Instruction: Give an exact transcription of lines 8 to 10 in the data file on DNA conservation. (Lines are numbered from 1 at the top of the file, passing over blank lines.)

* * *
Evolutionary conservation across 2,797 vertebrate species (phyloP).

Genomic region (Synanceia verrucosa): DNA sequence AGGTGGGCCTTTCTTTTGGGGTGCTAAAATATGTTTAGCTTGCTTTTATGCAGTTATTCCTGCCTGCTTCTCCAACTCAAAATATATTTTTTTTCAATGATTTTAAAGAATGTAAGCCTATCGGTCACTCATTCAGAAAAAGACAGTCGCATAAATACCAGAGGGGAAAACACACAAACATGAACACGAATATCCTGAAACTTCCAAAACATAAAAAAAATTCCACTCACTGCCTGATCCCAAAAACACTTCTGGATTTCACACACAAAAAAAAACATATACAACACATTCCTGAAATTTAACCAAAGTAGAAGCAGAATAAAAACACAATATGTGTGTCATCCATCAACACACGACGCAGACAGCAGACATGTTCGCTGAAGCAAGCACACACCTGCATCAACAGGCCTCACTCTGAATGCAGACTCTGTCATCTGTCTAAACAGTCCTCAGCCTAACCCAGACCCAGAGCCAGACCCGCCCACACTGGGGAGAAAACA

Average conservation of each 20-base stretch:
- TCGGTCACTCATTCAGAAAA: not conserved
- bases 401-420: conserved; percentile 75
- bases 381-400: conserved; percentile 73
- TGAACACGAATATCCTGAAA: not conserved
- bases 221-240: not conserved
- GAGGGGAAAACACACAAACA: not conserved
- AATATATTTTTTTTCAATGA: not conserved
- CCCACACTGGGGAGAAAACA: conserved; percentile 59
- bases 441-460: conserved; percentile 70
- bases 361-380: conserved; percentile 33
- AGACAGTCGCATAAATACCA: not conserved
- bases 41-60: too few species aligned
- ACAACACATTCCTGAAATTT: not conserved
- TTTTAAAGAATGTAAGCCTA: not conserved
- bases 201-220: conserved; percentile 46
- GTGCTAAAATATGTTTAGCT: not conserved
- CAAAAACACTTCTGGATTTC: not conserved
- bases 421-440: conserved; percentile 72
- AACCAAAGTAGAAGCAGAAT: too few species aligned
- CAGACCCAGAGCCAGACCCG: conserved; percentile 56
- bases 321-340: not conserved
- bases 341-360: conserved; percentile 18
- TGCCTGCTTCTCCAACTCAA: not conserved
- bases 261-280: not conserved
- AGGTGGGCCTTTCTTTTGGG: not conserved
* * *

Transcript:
- bases 221-240: not conserved
- GAGGGGAAAACACACAAACA: not conserved
- AATATATTTTTTTTCAATGA: not conserved